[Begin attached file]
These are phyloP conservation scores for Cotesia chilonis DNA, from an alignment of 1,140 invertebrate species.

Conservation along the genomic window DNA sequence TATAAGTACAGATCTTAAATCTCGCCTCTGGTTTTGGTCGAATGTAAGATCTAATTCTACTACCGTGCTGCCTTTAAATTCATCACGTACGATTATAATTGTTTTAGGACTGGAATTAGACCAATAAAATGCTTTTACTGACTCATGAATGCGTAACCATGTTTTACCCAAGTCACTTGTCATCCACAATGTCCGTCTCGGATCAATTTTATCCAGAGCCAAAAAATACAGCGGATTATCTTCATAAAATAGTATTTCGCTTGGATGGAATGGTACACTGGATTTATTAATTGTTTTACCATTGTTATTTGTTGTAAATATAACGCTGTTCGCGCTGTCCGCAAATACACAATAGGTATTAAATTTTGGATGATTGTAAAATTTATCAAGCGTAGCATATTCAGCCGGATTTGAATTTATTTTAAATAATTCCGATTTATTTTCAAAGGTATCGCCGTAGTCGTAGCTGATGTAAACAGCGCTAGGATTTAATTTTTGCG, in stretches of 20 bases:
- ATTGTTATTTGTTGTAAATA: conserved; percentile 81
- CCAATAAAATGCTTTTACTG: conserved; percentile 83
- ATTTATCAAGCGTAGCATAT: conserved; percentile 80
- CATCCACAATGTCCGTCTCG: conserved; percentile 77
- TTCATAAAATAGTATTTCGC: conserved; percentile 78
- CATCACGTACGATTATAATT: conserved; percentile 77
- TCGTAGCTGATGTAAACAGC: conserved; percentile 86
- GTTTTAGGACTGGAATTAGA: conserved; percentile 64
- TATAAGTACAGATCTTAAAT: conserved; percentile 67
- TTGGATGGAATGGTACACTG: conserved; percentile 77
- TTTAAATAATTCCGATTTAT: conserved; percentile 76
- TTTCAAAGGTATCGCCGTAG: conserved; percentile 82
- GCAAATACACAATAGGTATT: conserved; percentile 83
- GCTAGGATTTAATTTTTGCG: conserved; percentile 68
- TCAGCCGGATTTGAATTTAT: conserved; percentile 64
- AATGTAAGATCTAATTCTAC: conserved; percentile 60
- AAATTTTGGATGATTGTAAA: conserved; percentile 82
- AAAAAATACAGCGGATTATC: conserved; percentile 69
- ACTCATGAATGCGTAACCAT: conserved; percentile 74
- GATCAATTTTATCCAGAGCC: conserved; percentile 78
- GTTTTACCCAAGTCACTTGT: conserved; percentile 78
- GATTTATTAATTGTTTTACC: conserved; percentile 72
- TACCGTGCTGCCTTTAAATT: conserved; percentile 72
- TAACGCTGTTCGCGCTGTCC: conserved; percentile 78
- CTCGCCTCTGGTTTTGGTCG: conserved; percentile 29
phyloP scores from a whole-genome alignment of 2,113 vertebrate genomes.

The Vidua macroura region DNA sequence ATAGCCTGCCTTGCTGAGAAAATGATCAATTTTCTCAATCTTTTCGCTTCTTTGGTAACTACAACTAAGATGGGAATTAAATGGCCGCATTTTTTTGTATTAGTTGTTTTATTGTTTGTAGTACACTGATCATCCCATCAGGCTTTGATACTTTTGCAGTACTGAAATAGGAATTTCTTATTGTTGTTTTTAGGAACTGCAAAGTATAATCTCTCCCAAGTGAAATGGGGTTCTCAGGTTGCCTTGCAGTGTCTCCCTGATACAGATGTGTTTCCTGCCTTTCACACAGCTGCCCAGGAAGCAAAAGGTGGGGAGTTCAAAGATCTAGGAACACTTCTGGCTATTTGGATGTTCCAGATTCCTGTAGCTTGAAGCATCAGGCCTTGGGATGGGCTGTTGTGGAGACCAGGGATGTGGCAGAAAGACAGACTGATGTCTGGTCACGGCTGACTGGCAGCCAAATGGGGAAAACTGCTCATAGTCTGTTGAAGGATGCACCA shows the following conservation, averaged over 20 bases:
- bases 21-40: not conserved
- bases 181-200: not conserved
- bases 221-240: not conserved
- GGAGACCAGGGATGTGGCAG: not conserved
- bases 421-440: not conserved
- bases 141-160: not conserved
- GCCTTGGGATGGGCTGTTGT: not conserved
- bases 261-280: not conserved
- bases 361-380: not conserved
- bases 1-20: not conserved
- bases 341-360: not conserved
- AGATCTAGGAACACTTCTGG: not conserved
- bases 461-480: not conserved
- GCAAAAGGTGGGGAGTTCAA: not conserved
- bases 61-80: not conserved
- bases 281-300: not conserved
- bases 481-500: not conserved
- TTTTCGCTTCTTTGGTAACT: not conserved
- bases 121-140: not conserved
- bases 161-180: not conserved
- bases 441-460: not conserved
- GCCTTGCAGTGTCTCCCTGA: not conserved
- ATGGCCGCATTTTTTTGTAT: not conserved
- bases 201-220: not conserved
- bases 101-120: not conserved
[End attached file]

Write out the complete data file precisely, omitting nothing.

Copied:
These are phyloP conservation scores for Cotesia chilonis DNA, from an alignment of 1,140 invertebrate species.

Conservation along the genomic window DNA sequence TATAAGTACAGATCTTAAATCTCGCCTCTGGTTTTGGTCGAATGTAAGATCTAATTCTACTACCGTGCTGCCTTTAAATTCATCACGTACGATTATAATTGTTTTAGGACTGGAATTAGACCAATAAAATGCTTTTACTGACTCATGAATGCGTAACCATGTTTTACCCAAGTCACTTGTCATCCACAATGTCCGTCTCGGATCAATTTTATCCAGAGCCAAAAAATACAGCGGATTATCTTCATAAAATAGTATTTCGCTTGGATGGAATGGTACACTGGATTTATTAATTGTTTTACCATTGTTATTTGTTGTAAATATAACGCTGTTCGCGCTGTCCGCAAATACACAATAGGTATTAAATTTTGGATGATTGTAAAATTTATCAAGCGTAGCATATTCAGCCGGATTTGAATTTATTTTAAATAATTCCGATTTATTTTCAAAGGTATCGCCGTAGTCGTAGCTGATGTAAACAGCGCTAGGATTTAATTTTTGCG, in stretches of 20 bases:
- ATTGTTATTTGTTGTAAATA: conserved; percentile 81
- CCAATAAAATGCTTTTACTG: conserved; percentile 83
- ATTTATCAAGCGTAGCATAT: conserved; percentile 80
- CATCCACAATGTCCGTCTCG: conserved; percentile 77
- TTCATAAAATAGTATTTCGC: conserved; percentile 78
- CATCACGTACGATTATAATT: conserved; percentile 77
- TCGTAGCTGATGTAAACAGC: conserved; percentile 86
- GTTTTAGGACTGGAATTAGA: conserved; percentile 64
- TATAAGTACAGATCTTAAAT: conserved; percentile 67
- TTGGATGGAATGGTACACTG: conserved; percentile 77
- TTTAAATAATTCCGATTTAT: conserved; percentile 76
- TTTCAAAGGTATCGCCGTAG: conserved; percentile 82
- GCAAATACACAATAGGTATT: conserved; percentile 83
- GCTAGGATTTAATTTTTGCG: conserved; percentile 68
- TCAGCCGGATTTGAATTTAT: conserved; percentile 64
- AATGTAAGATCTAATTCTAC: conserved; percentile 60
- AAATTTTGGATGATTGTAAA: conserved; percentile 82
- AAAAAATACAGCGGATTATC: conserved; percentile 69
- ACTCATGAATGCGTAACCAT: conserved; percentile 74
- GATCAATTTTATCCAGAGCC: conserved; percentile 78
- GTTTTACCCAAGTCACTTGT: conserved; percentile 78
- GATTTATTAATTGTTTTACC: conserved; percentile 72
- TACCGTGCTGCCTTTAAATT: conserved; percentile 72
- TAACGCTGTTCGCGCTGTCC: conserved; percentile 78
- CTCGCCTCTGGTTTTGGTCG: conserved; percentile 29
phyloP scores from a whole-genome alignment of 2,113 vertebrate genomes.

The Vidua macroura region DNA sequence ATAGCCTGCCTTGCTGAGAAAATGATCAATTTTCTCAATCTTTTCGCTTCTTTGGTAACTACAACTAAGATGGGAATTAAATGGCCGCATTTTTTTGTATTAGTTGTTTTATTGTTTGTAGTACACTGATCATCCCATCAGGCTTTGATACTTTTGCAGTACTGAAATAGGAATTTCTTATTGTTGTTTTTAGGAACTGCAAAGTATAATCTCTCCCAAGTGAAATGGGGTTCTCAGGTTGCCTTGCAGTGTCTCCCTGATACAGATGTGTTTCCTGCCTTTCACACAGCTGCCCAGGAAGCAAAAGGTGGGGAGTTCAAAGATCTAGGAACACTTCTGGCTATTTGGATGTTCCAGATTCCTGTAGCTTGAAGCATCAGGCCTTGGGATGGGCTGTTGTGGAGACCAGGGATGTGGCAGAAAGACAGACTGATGTCTGGTCACGGCTGACTGGCAGCCAAATGGGGAAAACTGCTCATAGTCTGTTGAAGGATGCACCA shows the following conservation, averaged over 20 bases:
- bases 21-40: not conserved
- bases 181-200: not conserved
- bases 221-240: not conserved
- GGAGACCAGGGATGTGGCAG: not conserved
- bases 421-440: not conserved
- bases 141-160: not conserved
- GCCTTGGGATGGGCTGTTGT: not conserved
- bases 261-280: not conserved
- bases 361-380: not conserved
- bases 1-20: not conserved
- bases 341-360: not conserved
- AGATCTAGGAACACTTCTGG: not conserved
- bases 461-480: not conserved
- GCAAAAGGTGGGGAGTTCAA: not conserved
- bases 61-80: not conserved
- bases 281-300: not conserved
- bases 481-500: not conserved
- TTTTCGCTTCTTTGGTAACT: not conserved
- bases 121-140: not conserved
- bases 161-180: not conserved
- bases 441-460: not conserved
- GCCTTGCAGTGTCTCCCTGA: not conserved
- ATGGCCGCATTTTTTTGTAT: not conserved
- bases 201-220: not conserved
- bases 101-120: not conserved